• We’ve been working with the government of Mexico since 1994 on a project called Enciclomedia…another great example of the criticality of establishing a solid infrastructure to support 21st Century Learning. As part of a public-private partnership, Enciclomedia content is provided by SEP with classroom technology, service & support and satellite connectivity provided by Dell and our partners to 66,000 classrooms in 9 Mexican states.  Many of the states that Enciclomedia was designed to benefit were not accessible by roads, with mountain ranges or rivers thwarting access. (tell story of building out networks to support connectivity) Working closely with the Mexican government, partners and parents who see the benefits of a first-class education, we’ve surmounted numerous challenges over the years to help make Enciclomedia a success for Mexico’s schoolchildren. Today, the project has evolved significantly with 5th and 6th grade students in Mexican villages using digital content in interactive and stimulating ways… (do we have any performance results?) We have learned a lot of lessons have been learned on the Enciclomedia project over the past years, experience that we leverage as we support other countries and communities as they seek to modernize schools and learning. (tees up next slide)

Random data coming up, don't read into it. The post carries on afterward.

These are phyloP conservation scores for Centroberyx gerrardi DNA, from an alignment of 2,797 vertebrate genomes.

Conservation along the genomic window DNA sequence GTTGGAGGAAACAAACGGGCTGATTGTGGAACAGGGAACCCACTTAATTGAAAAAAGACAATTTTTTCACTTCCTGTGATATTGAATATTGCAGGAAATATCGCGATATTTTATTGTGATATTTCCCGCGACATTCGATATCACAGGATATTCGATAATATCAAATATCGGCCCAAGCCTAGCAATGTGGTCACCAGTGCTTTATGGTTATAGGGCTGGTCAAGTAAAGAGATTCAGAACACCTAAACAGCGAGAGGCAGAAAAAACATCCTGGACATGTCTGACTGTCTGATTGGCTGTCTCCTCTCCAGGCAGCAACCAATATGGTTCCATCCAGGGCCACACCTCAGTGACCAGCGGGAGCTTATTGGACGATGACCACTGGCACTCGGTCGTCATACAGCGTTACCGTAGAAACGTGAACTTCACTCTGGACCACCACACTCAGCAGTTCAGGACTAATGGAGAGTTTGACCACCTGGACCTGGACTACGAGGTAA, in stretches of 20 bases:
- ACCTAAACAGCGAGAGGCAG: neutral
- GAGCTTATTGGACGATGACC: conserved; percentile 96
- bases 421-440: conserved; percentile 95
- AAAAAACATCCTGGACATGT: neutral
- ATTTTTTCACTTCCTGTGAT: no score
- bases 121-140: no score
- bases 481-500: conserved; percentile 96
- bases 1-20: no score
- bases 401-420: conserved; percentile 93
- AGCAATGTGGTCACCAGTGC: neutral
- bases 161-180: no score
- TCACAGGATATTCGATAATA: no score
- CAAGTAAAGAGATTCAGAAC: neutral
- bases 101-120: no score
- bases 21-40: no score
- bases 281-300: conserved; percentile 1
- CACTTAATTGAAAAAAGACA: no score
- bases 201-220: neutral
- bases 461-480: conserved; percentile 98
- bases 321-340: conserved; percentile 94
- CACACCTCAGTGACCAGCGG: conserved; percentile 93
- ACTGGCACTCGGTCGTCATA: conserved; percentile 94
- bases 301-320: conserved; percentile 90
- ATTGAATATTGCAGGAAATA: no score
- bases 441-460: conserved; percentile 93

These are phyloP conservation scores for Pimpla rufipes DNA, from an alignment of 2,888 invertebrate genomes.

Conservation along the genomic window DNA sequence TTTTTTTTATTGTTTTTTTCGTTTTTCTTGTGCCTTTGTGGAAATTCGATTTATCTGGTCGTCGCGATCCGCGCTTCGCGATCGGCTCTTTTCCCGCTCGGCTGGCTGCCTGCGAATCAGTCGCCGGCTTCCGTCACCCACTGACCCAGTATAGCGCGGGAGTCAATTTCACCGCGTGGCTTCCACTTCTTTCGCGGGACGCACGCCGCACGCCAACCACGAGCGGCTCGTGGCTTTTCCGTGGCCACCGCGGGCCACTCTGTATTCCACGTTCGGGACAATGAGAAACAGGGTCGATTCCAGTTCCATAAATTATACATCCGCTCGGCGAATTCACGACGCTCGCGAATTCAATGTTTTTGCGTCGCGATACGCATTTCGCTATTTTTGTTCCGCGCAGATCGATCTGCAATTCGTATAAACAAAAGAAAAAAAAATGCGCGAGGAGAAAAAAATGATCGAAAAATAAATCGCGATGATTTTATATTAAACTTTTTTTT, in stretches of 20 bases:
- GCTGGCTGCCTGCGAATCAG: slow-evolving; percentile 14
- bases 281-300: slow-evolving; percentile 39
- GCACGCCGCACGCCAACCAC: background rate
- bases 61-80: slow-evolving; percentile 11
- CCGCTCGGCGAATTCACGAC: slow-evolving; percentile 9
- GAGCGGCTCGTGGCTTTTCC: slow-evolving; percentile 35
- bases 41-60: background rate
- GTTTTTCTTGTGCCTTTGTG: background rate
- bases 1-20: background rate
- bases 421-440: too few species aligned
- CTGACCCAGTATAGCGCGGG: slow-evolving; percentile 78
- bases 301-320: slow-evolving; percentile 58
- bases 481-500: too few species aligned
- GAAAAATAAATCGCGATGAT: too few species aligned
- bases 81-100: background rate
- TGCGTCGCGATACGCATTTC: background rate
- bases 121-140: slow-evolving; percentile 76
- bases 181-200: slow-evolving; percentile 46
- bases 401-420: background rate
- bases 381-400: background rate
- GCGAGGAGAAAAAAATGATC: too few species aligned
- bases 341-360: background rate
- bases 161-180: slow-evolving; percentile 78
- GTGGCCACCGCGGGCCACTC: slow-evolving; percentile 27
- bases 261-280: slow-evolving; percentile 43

• UNSTRUSCTURED DATA From IDC White Paper sponsored by EMC, As the Economy Contracts, the Digital Universe Expands, May 2009 & 2Measurement and Analysis of Large-Scale Network File System Workloads, UC Santa Cruz The Digital Universe will double every 18 months Of which 95% is unstructured data1 90% is never accessed after creation2 By 2012……the digital universe will be 5 times the size it was in 2008 …and the amount of digital information produced should equal nearly 2,500 exabytes In fact, according to a 2009 report by IDC, the problem is only going to get worse. “By 2011, the digital universe will be 10 times the size it was in 2006… Not all information created and transmitted gets stored, but by 2011, almost half of the digital universe will not have a permanent home. In 2011, the amount of digital information produced in the year should equal nearly 1,800 exabytes, or 10 times that produced in 2006. Source: The Expanding Digital Universe, IDC, 2008In 2011, the amount of digital information produced in the year should equal nearly 1,800 exabytes, or 10 times that produced in 2006, and 95% of this will be unstructured data.1 90% of this information is never accessed after creation. Sources: 1The Expanding Digital Universe, IDC, 2008; 2Measurement and Analysis of Large-Scale Network File System Workloads, UC Santa CruzCONVERGENCE & UNIFICATIONEMAresearch shows that only 2 percent of organizations have a homogeneous virtualization environment. Source: states that during a 24-hour period, less than 10 percent of the available computing power of servers are being used. Source: CIO Magazine - Dell/Intel White paper” Virtualization: consolidation to cloud foundation” (http://salesedge/redirect? electricity prices have risen 56% since 2002. With worldwide economies growing, particularly in countries such as China and India, this trend is expected to continue. (source Dell “Hidden Data Center” Presentation) VIRTUALIUXZTIONOnly ~16% of servers are virtualized (Global 500 ~25%) and Only ~5% of desktops virtualized, but this expected to grow to 10% by 2014 Source: Virtualization With VMware or Hyper-V: What You Need To Know, Tom Bittman Gartner Webinar 26 August, 2009. Gartner, “Dataquest Insight: Alternative Delivery Models and Revised Professional Client Device Forecasts”, January, 2009According to Dell data center expert Doug Iler, in a mainstream non-virtualized environment, an organization needs one administrator for every 10-20 servers. Virtual admins can cover 10-20 physical, which equates to 40 to 100 migrated its databases to Dell hardware, achieving cost-effective scalability with twice the performance and 10 times less cost than the previous systems Achieved rapid provisioning of new servers, cutting deployment time by halfDoubled database performance, giving customers faster access to dataReduced total cost of ownership by 10 times compared with the previous infrastructure, enabling the IT group to build in more redundancy and help ensure greater availability for customersMade room for new, innovative services and customer growth by reducing data center floor space 30 percentEnsured easier global data center expansion by working with a vendor that can supply and support hardware around the world